29. 29. Operations Review Challenges and Opportunities <ul><li>Housing and Residence Life </li></ul><ul><ul><li>How can the residential facilities and the on campus experience support recruitment and retention of students? </li></ul></ul><ul><ul><li>Can we guarantee housing to all first year students? </li></ul></ul><ul><ul><li>What is the primary focus of the educational experience in residence life? </li></ul></ul><ul><ul><li>Developing business practices that enable full tracking of all fiscal issues while allowing reduction in operating costs </li></ul></ul><ul><ul><li>Adapting practices where appropriate from the Allen & O’Hara management and marketing model </li></ul></ul>
    30. 30. Operations Review Challenges and Opportunities <ul><li>Recommendations for Housing Leadership </li></ul><ul><ul><li>Develop a plan, in collaboration with enrollment management, to guarantee all first year students who apply by May 1 st each year (and thereafter as well) </li></ul></ul><ul><ul><li>Identify market niches and marketing strategies to increase overall fall occupancy by 2-3% within three years </li></ul></ul>
    31. 31. Operations Review Challenges and Opportunities <ul><li>Recommendations for Housing Leadership </li></ul><ul><ul><li>Establish first year residence halls so that front-loaded student support can efficiently enhance their retention to the sophomore year </li></ul></ul><ul><ul><li>Centralize residence education and student services around a simplified and focused residential experience to enhance the success of first year and other residential students </li></ul></ul>
    32. 32. Operations Review Challenges and Opportunities <ul><li>Recommendations for Housing Leadership </li></ul><ul><ul><li>Reduce operating expenses through re-organization, more clearly focused student academic success activities, and re-engineered business practices </li></ul></ul><ul><ul><li>Develop a business model scenario applying the ULP operations structure to UofL Housing to clearly identify the added operating expenses of the current H&RL budget </li></ul></ul><ul><ul><li>Analyze the differences to determine if the added expenses are justified by student outcomes in terms of recruitment or retention </li></ul></ul>
    33. 33. Operations Review Visioning the Future <ul><li>A Vision for the Cardinal’s Residential Experience </li></ul><ul><ul><li>The educational experience of living on campus is recognized and valued </li></ul></ul><ul><ul><li>Aggressively funded capital investments transform the traditional residence halls into engaged learning environments with comfortable and secure accommodations </li></ul></ul><ul><ul><li>The recruitment of next generation students is enhanced by the quality residential facilities and programs at the University of Louisville </li></ul></ul>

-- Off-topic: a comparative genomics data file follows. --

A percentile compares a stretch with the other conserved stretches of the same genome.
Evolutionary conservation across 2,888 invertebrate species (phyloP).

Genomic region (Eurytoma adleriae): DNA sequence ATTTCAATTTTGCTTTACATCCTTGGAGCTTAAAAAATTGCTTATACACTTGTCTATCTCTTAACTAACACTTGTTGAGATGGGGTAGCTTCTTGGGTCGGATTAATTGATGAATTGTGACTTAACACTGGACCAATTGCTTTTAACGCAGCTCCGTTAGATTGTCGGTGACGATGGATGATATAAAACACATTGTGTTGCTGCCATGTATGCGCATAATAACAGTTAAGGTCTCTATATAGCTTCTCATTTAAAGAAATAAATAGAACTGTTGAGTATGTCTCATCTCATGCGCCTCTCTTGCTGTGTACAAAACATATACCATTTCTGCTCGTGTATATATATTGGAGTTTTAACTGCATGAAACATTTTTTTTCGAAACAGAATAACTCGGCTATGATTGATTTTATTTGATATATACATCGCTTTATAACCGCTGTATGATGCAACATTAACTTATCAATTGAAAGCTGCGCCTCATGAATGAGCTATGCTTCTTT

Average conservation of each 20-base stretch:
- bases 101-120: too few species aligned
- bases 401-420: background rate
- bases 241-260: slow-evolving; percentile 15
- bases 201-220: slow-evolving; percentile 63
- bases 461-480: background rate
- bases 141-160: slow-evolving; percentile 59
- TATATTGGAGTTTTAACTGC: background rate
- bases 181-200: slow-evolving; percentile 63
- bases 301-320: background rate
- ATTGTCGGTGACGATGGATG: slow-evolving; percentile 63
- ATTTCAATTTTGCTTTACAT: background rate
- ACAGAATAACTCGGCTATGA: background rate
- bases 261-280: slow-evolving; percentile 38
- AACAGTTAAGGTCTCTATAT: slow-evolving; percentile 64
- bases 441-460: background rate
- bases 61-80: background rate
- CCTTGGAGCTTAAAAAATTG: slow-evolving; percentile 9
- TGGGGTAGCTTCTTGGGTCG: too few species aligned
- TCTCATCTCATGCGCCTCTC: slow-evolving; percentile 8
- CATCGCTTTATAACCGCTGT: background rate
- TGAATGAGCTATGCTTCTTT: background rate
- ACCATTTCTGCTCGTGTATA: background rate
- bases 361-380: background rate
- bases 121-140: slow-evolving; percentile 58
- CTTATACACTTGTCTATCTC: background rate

34. 34. University of Louisville <ul><li>Implementation Plan </li></ul><ul><ul><li>Scope </li></ul></ul><ul><ul><li>Financial Plan </li></ul></ul><ul><ul><li>Summary Recommendations </li></ul></ul>
    35. 35. Implementation Plan Scope <ul><li>On-Campus Facilities </li></ul><ul><ul><li>Operations: All existing halls </li></ul></ul><ul><ul><li>Capital Improvements: Residential master plan projects; others deferred </li></ul></ul><ul><li>ULP Beds </li></ul><ul><ul><li>Bettie Johnson, Kurz, and Campus Commons not in financial model </li></ul></ul><ul><ul><li>Project surpluses source of revenue only </li></ul></ul><ul><ul><li>Merger of management systems to be determined </li></ul></ul>
    36. 36. Implementation Plan Scope <ul><li>ULP Merger/Acquisition </li></ul><ul><ul><li>Ownership to remain with ULH </li></ul></ul><ul><ul><ul><li>No financial benefit to University ownership </li></ul></ul></ul><ul><ul><ul><li>Risk of financial default should remain with ULH </li></ul></ul></ul><ul><ul><ul><li>Improving net available cash flow to University </li></ul></ul></ul><ul><ul><ul><li>Additional debt service not advisable in wake of $50 million in new debt for residential master plan </li></ul></ul></ul><ul><ul><li>Management </li></ul></ul><ul><ul><ul><li>Short-term: Process re-engineering to approach vision </li></ul></ul></ul><ul><ul><ul><li>Long-term: Realignment to single point of control within University to achieve vision </li></ul></ul></ul>
    37. 37. Implementation Plan Financial Plan <ul><li>Challenges and Constraints </li></ul><ul><ul><li>Rental rates are low </li></ul></ul><ul><ul><li>High operating costs per bed </li></ul></ul><ul><ul><li>Ongoing renewal and replacement </li></ul></ul><ul><ul><li>Existing debt service </li></ul></ul><ul><ul><li>Low reserve balance </li></ul></ul><ul><li>Outcome: Minimal debt capacity exists to fund renovations and quality construction </li></ul>
    38. 38. Implementation Plan Financial Plan <ul><li>Creating Debt Capacity </li></ul><ul><ul><li>Increase rents faster than operating costs </li></ul></ul><ul><ul><li>Charge rental premiums for comprehensive renovations and new construction </li></ul></ul><ul><ul><li>Trim operating costs and non-operating transfers </li></ul></ul><ul><ul><li>Minimize capital expenses </li></ul></ul><ul><li>Outcome: Increased cash flow that can be leveraged to fund capital improvements </li></ul>
    39. 39. Implementation Plan Financial Plan <ul><li>Revenue Assumptions </li></ul><ul><ul><li>6% annual escalation through FY2009 all beds </li></ul></ul><ul><ul><li>45% premium in year following project completion </li></ul></ul><ul><ul><li>95% post-completion occupancy </li></ul></ul><ul><li>Operating Cost Assumptions </li></ul><ul><ul><li>Current operating results as baseline </li></ul></ul><ul><ul><li>3% annual inflation (i.e., 3% less than rents) </li></ul></ul><ul><ul><li>10% reduction in year following completion </li></ul></ul>